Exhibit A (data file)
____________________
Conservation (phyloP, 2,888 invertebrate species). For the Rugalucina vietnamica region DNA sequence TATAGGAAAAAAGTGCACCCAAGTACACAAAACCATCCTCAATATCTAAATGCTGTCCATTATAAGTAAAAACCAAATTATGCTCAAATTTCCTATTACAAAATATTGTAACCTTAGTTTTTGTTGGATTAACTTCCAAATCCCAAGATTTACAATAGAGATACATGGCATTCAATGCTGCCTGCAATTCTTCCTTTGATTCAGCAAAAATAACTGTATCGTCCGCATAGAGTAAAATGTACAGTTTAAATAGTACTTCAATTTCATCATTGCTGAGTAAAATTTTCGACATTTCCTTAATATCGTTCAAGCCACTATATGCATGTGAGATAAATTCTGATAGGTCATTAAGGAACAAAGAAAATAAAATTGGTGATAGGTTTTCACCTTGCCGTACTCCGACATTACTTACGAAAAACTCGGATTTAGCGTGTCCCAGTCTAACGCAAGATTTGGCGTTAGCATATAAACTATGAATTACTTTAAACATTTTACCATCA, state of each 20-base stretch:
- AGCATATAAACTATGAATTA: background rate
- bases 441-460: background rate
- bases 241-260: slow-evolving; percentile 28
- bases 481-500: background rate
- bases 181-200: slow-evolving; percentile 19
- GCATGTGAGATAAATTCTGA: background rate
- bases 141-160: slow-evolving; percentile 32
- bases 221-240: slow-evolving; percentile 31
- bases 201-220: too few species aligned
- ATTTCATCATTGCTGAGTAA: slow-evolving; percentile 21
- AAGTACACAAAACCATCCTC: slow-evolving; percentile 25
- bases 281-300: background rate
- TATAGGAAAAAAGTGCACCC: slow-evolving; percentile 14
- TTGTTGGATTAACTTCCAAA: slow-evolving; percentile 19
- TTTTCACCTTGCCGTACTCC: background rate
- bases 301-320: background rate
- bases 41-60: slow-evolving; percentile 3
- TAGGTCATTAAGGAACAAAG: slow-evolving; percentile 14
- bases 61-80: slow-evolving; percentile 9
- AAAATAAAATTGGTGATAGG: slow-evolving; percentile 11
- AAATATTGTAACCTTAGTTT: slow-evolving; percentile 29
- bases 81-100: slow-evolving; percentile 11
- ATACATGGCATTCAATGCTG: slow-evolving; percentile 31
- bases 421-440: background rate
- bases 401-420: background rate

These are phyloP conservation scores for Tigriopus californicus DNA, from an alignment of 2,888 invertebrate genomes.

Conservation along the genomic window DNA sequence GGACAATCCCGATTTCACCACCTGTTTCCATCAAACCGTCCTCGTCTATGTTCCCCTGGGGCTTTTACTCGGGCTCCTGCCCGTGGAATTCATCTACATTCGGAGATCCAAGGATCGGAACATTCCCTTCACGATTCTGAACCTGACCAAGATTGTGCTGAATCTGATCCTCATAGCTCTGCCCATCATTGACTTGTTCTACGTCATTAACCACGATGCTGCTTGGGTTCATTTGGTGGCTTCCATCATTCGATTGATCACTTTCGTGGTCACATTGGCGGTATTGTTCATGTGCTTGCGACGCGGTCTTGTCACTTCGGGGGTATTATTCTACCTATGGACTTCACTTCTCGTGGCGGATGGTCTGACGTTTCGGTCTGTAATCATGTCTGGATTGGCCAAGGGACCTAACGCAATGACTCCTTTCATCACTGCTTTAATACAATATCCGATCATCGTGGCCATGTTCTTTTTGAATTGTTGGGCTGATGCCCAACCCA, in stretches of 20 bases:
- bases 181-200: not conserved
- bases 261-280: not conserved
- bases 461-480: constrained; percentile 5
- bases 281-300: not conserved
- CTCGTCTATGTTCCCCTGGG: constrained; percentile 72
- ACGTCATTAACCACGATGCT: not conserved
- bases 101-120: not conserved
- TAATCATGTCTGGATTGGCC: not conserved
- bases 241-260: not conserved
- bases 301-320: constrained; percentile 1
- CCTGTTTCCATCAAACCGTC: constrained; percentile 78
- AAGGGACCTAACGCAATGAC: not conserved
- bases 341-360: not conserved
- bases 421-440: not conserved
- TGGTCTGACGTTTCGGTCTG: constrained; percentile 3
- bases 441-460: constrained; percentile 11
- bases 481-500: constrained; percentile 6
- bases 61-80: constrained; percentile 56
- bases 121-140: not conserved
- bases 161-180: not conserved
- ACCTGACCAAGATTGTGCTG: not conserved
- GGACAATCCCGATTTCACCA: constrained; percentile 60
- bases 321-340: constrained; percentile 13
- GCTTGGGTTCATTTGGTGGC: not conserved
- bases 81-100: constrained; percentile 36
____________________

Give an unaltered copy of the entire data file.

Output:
Conservation (phyloP, 2,888 invertebrate species). For the Rugalucina vietnamica region DNA sequence TATAGGAAAAAAGTGCACCCAAGTACACAAAACCATCCTCAATATCTAAATGCTGTCCATTATAAGTAAAAACCAAATTATGCTCAAATTTCCTATTACAAAATATTGTAACCTTAGTTTTTGTTGGATTAACTTCCAAATCCCAAGATTTACAATAGAGATACATGGCATTCAATGCTGCCTGCAATTCTTCCTTTGATTCAGCAAAAATAACTGTATCGTCCGCATAGAGTAAAATGTACAGTTTAAATAGTACTTCAATTTCATCATTGCTGAGTAAAATTTTCGACATTTCCTTAATATCGTTCAAGCCACTATATGCATGTGAGATAAATTCTGATAGGTCATTAAGGAACAAAGAAAATAAAATTGGTGATAGGTTTTCACCTTGCCGTACTCCGACATTACTTACGAAAAACTCGGATTTAGCGTGTCCCAGTCTAACGCAAGATTTGGCGTTAGCATATAAACTATGAATTACTTTAAACATTTTACCATCA, state of each 20-base stretch:
- AGCATATAAACTATGAATTA: background rate
- bases 441-460: background rate
- bases 241-260: slow-evolving; percentile 28
- bases 481-500: background rate
- bases 181-200: slow-evolving; percentile 19
- GCATGTGAGATAAATTCTGA: background rate
- bases 141-160: slow-evolving; percentile 32
- bases 221-240: slow-evolving; percentile 31
- bases 201-220: too few species aligned
- ATTTCATCATTGCTGAGTAA: slow-evolving; percentile 21
- AAGTACACAAAACCATCCTC: slow-evolving; percentile 25
- bases 281-300: background rate
- TATAGGAAAAAAGTGCACCC: slow-evolving; percentile 14
- TTGTTGGATTAACTTCCAAA: slow-evolving; percentile 19
- TTTTCACCTTGCCGTACTCC: background rate
- bases 301-320: background rate
- bases 41-60: slow-evolving; percentile 3
- TAGGTCATTAAGGAACAAAG: slow-evolving; percentile 14
- bases 61-80: slow-evolving; percentile 9
- AAAATAAAATTGGTGATAGG: slow-evolving; percentile 11
- AAATATTGTAACCTTAGTTT: slow-evolving; percentile 29
- bases 81-100: slow-evolving; percentile 11
- ATACATGGCATTCAATGCTG: slow-evolving; percentile 31
- bases 421-440: background rate
- bases 401-420: background rate

These are phyloP conservation scores for Tigriopus californicus DNA, from an alignment of 2,888 invertebrate genomes.

Conservation along the genomic window DNA sequence GGACAATCCCGATTTCACCACCTGTTTCCATCAAACCGTCCTCGTCTATGTTCCCCTGGGGCTTTTACTCGGGCTCCTGCCCGTGGAATTCATCTACATTCGGAGATCCAAGGATCGGAACATTCCCTTCACGATTCTGAACCTGACCAAGATTGTGCTGAATCTGATCCTCATAGCTCTGCCCATCATTGACTTGTTCTACGTCATTAACCACGATGCTGCTTGGGTTCATTTGGTGGCTTCCATCATTCGATTGATCACTTTCGTGGTCACATTGGCGGTATTGTTCATGTGCTTGCGACGCGGTCTTGTCACTTCGGGGGTATTATTCTACCTATGGACTTCACTTCTCGTGGCGGATGGTCTGACGTTTCGGTCTGTAATCATGTCTGGATTGGCCAAGGGACCTAACGCAATGACTCCTTTCATCACTGCTTTAATACAATATCCGATCATCGTGGCCATGTTCTTTTTGAATTGTTGGGCTGATGCCCAACCCA, in stretches of 20 bases:
- bases 181-200: not conserved
- bases 261-280: not conserved
- bases 461-480: constrained; percentile 5
- bases 281-300: not conserved
- CTCGTCTATGTTCCCCTGGG: constrained; percentile 72
- ACGTCATTAACCACGATGCT: not conserved
- bases 101-120: not conserved
- TAATCATGTCTGGATTGGCC: not conserved
- bases 241-260: not conserved
- bases 301-320: constrained; percentile 1
- CCTGTTTCCATCAAACCGTC: constrained; percentile 78
- AAGGGACCTAACGCAATGAC: not conserved
- bases 341-360: not conserved
- bases 421-440: not conserved
- TGGTCTGACGTTTCGGTCTG: constrained; percentile 3
- bases 441-460: constrained; percentile 11
- bases 481-500: constrained; percentile 6
- bases 61-80: constrained; percentile 56
- bases 121-140: not conserved
- bases 161-180: not conserved
- ACCTGACCAAGATTGTGCTG: not conserved
- GGACAATCCCGATTTCACCA: constrained; percentile 60
- bases 321-340: constrained; percentile 13
- GCTTGGGTTCATTTGGTGGC: not conserved
- bases 81-100: constrained; percentile 36